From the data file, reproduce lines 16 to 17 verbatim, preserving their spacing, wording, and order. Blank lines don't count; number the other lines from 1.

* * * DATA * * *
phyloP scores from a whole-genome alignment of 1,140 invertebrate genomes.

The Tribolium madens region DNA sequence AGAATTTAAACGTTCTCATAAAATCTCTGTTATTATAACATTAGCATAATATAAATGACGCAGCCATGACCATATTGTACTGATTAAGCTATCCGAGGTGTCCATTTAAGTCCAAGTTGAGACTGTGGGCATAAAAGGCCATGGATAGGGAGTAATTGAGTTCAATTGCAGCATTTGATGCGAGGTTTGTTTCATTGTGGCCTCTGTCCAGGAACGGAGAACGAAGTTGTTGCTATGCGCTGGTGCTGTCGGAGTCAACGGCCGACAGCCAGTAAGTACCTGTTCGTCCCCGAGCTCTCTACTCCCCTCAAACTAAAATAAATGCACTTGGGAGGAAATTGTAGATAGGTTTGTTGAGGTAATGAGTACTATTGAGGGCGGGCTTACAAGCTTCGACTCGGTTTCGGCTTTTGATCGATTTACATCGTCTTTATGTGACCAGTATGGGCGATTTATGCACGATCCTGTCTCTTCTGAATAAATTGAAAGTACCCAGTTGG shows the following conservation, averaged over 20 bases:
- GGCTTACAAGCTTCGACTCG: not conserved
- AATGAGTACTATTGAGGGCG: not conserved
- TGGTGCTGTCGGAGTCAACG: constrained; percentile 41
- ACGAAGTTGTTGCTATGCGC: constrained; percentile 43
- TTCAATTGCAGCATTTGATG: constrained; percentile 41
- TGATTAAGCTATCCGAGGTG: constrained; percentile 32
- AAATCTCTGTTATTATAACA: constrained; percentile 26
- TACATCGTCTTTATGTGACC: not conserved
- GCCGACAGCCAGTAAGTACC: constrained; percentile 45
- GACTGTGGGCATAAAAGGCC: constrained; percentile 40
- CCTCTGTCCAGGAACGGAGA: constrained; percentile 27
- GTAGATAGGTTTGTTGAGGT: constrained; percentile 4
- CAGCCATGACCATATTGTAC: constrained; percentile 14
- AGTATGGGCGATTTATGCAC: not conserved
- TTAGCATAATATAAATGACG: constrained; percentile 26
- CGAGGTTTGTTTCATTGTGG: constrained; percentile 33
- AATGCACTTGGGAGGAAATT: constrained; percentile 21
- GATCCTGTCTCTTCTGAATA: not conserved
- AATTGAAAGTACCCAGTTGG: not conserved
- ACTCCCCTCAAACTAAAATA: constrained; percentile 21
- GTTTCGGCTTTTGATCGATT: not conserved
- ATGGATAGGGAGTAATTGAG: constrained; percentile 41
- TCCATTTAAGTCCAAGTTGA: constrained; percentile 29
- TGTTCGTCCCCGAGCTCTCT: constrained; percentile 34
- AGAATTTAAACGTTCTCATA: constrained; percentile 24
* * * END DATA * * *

- AGTATGGGCGATTTATGCAC: not conserved
- TTAGCATAATATAAATGACG: constrained; percentile 26